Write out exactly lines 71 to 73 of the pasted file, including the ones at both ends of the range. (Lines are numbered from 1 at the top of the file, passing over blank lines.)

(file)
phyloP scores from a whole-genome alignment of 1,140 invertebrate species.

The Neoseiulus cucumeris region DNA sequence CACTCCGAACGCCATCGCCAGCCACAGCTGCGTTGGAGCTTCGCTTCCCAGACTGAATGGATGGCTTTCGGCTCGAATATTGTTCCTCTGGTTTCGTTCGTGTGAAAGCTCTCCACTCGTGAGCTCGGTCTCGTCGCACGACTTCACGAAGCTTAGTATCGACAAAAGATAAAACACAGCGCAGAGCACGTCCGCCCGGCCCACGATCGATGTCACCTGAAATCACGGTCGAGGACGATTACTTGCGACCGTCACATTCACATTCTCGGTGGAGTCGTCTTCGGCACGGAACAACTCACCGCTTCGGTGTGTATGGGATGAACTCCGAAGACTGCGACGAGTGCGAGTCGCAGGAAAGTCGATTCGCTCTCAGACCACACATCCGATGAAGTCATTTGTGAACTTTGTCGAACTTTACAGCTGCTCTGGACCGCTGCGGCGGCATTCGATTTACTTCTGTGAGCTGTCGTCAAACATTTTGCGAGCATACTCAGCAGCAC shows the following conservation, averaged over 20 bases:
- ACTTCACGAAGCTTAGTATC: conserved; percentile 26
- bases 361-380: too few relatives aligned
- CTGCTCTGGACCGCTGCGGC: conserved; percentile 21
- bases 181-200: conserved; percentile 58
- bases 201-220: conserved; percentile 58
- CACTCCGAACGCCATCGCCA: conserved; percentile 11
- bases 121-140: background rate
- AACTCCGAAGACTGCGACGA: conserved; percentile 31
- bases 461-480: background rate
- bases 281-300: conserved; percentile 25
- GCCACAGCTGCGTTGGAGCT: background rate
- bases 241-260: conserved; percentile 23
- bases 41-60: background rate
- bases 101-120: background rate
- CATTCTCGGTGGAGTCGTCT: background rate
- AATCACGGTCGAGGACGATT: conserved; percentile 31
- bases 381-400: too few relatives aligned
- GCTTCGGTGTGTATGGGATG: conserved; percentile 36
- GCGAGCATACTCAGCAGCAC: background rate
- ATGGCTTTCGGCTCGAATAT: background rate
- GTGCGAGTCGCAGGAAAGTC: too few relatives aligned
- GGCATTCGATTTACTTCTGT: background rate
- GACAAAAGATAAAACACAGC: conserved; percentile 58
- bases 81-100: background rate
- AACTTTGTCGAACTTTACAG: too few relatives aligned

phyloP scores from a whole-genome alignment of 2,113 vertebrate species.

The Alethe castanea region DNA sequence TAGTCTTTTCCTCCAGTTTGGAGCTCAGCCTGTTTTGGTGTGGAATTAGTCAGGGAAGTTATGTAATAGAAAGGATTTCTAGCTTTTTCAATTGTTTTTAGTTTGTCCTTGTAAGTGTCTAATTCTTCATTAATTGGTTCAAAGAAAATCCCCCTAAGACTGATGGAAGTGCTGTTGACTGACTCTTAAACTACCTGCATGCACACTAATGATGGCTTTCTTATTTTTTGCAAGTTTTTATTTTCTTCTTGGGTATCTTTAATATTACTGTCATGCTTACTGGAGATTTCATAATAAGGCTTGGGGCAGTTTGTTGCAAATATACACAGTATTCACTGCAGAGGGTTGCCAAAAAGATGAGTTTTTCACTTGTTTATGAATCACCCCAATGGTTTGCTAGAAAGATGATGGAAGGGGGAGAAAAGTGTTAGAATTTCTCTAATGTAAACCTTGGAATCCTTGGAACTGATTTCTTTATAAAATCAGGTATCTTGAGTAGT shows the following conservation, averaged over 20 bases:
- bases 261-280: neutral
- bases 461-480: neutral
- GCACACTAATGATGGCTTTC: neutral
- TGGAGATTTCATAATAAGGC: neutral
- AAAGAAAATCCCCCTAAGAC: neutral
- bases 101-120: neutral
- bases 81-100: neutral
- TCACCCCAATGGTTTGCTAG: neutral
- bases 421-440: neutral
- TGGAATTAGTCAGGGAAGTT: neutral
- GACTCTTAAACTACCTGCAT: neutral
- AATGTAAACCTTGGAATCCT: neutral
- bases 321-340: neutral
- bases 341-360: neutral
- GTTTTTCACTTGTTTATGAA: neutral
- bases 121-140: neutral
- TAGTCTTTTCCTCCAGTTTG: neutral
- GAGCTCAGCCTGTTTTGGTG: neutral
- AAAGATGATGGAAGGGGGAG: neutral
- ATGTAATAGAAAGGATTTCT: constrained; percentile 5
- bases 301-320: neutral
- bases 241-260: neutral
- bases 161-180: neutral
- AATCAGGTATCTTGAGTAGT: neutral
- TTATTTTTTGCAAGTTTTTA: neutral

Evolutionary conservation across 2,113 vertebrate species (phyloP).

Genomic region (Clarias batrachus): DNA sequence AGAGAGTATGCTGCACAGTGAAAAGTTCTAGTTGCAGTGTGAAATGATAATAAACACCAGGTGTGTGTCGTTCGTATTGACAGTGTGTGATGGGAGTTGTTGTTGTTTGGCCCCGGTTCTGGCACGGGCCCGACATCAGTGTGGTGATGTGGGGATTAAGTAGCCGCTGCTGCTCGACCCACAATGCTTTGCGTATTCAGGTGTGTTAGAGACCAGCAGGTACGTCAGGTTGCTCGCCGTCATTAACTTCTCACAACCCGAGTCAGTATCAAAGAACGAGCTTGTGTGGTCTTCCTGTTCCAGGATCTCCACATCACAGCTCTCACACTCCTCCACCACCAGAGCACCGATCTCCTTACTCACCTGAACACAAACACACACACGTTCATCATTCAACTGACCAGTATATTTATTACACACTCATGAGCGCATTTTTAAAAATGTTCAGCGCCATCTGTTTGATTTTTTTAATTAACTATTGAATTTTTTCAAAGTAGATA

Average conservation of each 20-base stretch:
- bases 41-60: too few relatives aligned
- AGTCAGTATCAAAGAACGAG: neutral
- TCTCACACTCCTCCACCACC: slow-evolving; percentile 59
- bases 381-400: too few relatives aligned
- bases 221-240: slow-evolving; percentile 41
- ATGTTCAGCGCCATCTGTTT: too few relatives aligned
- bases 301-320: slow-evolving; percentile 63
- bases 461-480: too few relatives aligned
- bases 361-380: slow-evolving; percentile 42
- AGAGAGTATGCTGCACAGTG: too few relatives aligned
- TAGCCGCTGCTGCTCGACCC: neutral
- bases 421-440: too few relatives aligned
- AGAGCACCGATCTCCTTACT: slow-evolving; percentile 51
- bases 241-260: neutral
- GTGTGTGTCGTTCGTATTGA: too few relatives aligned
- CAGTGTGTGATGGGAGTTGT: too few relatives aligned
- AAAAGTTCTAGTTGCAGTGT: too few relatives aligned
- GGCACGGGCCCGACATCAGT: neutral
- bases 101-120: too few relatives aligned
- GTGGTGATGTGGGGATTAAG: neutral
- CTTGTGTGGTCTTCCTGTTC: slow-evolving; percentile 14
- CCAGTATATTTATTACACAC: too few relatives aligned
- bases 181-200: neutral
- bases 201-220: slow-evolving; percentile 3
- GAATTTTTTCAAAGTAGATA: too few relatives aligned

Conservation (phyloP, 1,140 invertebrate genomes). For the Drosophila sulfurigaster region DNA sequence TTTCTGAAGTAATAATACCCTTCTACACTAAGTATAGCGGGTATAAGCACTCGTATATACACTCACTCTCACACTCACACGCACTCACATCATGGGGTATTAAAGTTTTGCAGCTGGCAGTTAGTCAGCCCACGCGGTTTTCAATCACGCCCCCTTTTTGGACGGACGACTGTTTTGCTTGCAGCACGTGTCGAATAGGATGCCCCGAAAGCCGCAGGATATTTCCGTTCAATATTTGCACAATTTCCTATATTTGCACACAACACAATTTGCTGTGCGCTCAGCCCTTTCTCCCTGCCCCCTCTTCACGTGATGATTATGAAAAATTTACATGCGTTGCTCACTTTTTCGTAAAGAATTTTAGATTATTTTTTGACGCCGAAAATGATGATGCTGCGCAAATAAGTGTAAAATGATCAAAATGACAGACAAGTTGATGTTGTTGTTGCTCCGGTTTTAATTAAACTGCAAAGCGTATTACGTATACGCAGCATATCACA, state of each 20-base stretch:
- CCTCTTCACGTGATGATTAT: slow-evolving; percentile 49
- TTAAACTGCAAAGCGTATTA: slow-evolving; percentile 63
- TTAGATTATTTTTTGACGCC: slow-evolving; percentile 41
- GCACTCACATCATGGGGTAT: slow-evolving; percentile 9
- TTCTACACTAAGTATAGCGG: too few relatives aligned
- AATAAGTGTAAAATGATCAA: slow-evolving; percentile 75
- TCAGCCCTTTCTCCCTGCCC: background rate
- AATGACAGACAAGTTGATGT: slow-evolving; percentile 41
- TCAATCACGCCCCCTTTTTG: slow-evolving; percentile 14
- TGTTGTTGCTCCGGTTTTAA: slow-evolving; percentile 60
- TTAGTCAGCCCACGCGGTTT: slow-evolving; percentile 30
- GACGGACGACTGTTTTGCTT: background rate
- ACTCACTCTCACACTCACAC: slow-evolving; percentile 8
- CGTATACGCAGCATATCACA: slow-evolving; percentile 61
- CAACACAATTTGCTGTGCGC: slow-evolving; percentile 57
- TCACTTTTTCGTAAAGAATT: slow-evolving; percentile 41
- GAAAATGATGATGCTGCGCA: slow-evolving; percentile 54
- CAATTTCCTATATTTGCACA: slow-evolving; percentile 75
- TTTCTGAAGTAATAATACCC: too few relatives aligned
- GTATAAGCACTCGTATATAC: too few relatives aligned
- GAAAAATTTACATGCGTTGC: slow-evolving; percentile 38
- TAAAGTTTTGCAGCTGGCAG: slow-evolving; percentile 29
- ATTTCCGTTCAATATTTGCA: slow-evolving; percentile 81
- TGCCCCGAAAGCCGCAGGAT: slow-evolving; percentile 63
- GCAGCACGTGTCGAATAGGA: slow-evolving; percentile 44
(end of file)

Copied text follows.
- bases 241-260: neutral
- GTGTGTGTCGTTCGTATTGA: too few relatives aligned
- CAGTGTGTGATGGGAGTTGT: too few relatives aligned